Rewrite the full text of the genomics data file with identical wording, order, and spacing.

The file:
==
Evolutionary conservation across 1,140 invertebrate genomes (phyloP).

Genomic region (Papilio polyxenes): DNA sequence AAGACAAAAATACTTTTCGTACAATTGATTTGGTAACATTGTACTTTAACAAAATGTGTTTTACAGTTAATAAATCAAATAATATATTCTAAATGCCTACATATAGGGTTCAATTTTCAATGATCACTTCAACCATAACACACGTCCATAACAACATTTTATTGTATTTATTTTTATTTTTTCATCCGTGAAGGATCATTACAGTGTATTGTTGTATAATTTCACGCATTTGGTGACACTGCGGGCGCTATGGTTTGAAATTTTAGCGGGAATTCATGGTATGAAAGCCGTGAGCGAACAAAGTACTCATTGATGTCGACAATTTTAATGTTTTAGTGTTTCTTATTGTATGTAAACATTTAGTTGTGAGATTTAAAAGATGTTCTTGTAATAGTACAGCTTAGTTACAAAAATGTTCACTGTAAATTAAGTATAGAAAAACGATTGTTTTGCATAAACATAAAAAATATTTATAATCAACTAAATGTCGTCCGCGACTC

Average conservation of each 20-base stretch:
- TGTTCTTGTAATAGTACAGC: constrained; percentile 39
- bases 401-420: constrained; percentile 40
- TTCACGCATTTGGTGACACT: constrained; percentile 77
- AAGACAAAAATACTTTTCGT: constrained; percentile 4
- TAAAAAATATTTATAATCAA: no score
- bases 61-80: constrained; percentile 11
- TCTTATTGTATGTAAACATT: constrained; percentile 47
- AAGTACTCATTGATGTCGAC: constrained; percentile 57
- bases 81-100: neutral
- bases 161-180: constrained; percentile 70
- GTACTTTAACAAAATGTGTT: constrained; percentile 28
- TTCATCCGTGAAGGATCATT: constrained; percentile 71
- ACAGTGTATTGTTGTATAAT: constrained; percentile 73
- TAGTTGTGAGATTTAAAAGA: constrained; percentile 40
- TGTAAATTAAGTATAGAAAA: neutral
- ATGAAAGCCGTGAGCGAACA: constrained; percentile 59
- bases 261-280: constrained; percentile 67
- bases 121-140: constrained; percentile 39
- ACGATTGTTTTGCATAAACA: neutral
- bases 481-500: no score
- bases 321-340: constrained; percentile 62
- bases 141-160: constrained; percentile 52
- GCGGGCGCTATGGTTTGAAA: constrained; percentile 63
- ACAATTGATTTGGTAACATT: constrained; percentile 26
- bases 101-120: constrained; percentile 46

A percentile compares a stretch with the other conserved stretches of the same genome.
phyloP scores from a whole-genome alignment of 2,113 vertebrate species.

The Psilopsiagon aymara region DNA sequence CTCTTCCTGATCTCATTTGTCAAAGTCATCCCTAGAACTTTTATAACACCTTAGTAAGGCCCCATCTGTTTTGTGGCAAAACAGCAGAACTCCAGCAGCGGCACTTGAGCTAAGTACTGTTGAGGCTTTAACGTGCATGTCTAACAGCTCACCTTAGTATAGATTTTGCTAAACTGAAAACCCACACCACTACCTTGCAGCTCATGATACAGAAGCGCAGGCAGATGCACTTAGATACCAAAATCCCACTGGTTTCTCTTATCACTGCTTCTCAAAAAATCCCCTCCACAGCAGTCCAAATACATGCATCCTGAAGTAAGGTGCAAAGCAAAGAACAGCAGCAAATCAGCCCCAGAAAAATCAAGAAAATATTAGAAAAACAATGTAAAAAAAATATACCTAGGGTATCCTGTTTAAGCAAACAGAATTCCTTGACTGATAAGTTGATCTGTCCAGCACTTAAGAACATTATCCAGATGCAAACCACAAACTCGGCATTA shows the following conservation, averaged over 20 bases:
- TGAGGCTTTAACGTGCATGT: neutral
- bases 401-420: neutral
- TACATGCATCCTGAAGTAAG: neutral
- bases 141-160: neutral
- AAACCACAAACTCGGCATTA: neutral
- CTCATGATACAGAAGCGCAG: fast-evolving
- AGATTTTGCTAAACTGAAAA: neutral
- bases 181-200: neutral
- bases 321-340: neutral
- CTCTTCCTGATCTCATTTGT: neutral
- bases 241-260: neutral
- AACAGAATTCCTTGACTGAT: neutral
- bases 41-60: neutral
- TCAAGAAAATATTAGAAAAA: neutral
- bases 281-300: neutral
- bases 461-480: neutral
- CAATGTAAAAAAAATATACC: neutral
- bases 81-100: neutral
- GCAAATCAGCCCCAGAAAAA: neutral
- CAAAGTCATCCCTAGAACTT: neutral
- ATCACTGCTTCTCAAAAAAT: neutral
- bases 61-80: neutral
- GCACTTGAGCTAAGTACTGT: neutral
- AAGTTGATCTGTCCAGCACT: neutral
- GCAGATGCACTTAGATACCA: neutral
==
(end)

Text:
Evolutionary conservation across 1,140 invertebrate genomes (phyloP).

Genomic region (Papilio polyxenes): DNA sequence AAGACAAAAATACTTTTCGTACAATTGATTTGGTAACATTGTACTTTAACAAAATGTGTTTTACAGTTAATAAATCAAATAATATATTCTAAATGCCTACATATAGGGTTCAATTTTCAATGATCACTTCAACCATAACACACGTCCATAACAACATTTTATTGTATTTATTTTTATTTTTTCATCCGTGAAGGATCATTACAGTGTATTGTTGTATAATTTCACGCATTTGGTGACACTGCGGGCGCTATGGTTTGAAATTTTAGCGGGAATTCATGGTATGAAAGCCGTGAGCGAACAAAGTACTCATTGATGTCGACAATTTTAATGTTTTAGTGTTTCTTATTGTATGTAAACATTTAGTTGTGAGATTTAAAAGATGTTCTTGTAATAGTACAGCTTAGTTACAAAAATGTTCACTGTAAATTAAGTATAGAAAAACGATTGTTTTGCATAAACATAAAAAATATTTATAATCAACTAAATGTCGTCCGCGACTC

Average conservation of each 20-base stretch:
- TGTTCTTGTAATAGTACAGC: constrained; percentile 39
- bases 401-420: constrained; percentile 40
- TTCACGCATTTGGTGACACT: constrained; percentile 77
- AAGACAAAAATACTTTTCGT: constrained; percentile 4
- TAAAAAATATTTATAATCAA: no score
- bases 61-80: constrained; percentile 11
- TCTTATTGTATGTAAACATT: constrained; percentile 47
- AAGTACTCATTGATGTCGAC: constrained; percentile 57
- bases 81-100: neutral
- bases 161-180: constrained; percentile 70
- GTACTTTAACAAAATGTGTT: constrained; percentile 28
- TTCATCCGTGAAGGATCATT: constrained; percentile 71
- ACAGTGTATTGTTGTATAAT: constrained; percentile 73
- TAGTTGTGAGATTTAAAAGA: constrained; percentile 40
- TGTAAATTAAGTATAGAAAA: neutral
- ATGAAAGCCGTGAGCGAACA: constrained; percentile 59
- bases 261-280: constrained; percentile 67
- bases 121-140: constrained; percentile 39
- ACGATTGTTTTGCATAAACA: neutral
- bases 481-500: no score
- bases 321-340: constrained; percentile 62
- bases 141-160: constrained; percentile 52
- GCGGGCGCTATGGTTTGAAA: constrained; percentile 63
- ACAATTGATTTGGTAACATT: constrained; percentile 26
- bases 101-120: constrained; percentile 46

A percentile compares a stretch with the other conserved stretches of the same genome.
phyloP scores from a whole-genome alignment of 2,113 vertebrate species.

The Psilopsiagon aymara region DNA sequence CTCTTCCTGATCTCATTTGTCAAAGTCATCCCTAGAACTTTTATAACACCTTAGTAAGGCCCCATCTGTTTTGTGGCAAAACAGCAGAACTCCAGCAGCGGCACTTGAGCTAAGTACTGTTGAGGCTTTAACGTGCATGTCTAACAGCTCACCTTAGTATAGATTTTGCTAAACTGAAAACCCACACCACTACCTTGCAGCTCATGATACAGAAGCGCAGGCAGATGCACTTAGATACCAAAATCCCACTGGTTTCTCTTATCACTGCTTCTCAAAAAATCCCCTCCACAGCAGTCCAAATACATGCATCCTGAAGTAAGGTGCAAAGCAAAGAACAGCAGCAAATCAGCCCCAGAAAAATCAAGAAAATATTAGAAAAACAATGTAAAAAAAATATACCTAGGGTATCCTGTTTAAGCAAACAGAATTCCTTGACTGATAAGTTGATCTGTCCAGCACTTAAGAACATTATCCAGATGCAAACCACAAACTCGGCATTA shows the following conservation, averaged over 20 bases:
- TGAGGCTTTAACGTGCATGT: neutral
- bases 401-420: neutral
- TACATGCATCCTGAAGTAAG: neutral
- bases 141-160: neutral
- AAACCACAAACTCGGCATTA: neutral
- CTCATGATACAGAAGCGCAG: fast-evolving
- AGATTTTGCTAAACTGAAAA: neutral
- bases 181-200: neutral
- bases 321-340: neutral
- CTCTTCCTGATCTCATTTGT: neutral
- bases 241-260: neutral
- AACAGAATTCCTTGACTGAT: neutral
- bases 41-60: neutral
- TCAAGAAAATATTAGAAAAA: neutral
- bases 281-300: neutral
- bases 461-480: neutral
- CAATGTAAAAAAAATATACC: neutral
- bases 81-100: neutral
- GCAAATCAGCCCCAGAAAAA: neutral
- CAAAGTCATCCCTAGAACTT: neutral
- ATCACTGCTTCTCAAAAAAT: neutral
- bases 61-80: neutral
- GCACTTGAGCTAAGTACTGT: neutral
- AAGTTGATCTGTCCAGCACT: neutral
- GCAGATGCACTTAGATACCA: neutral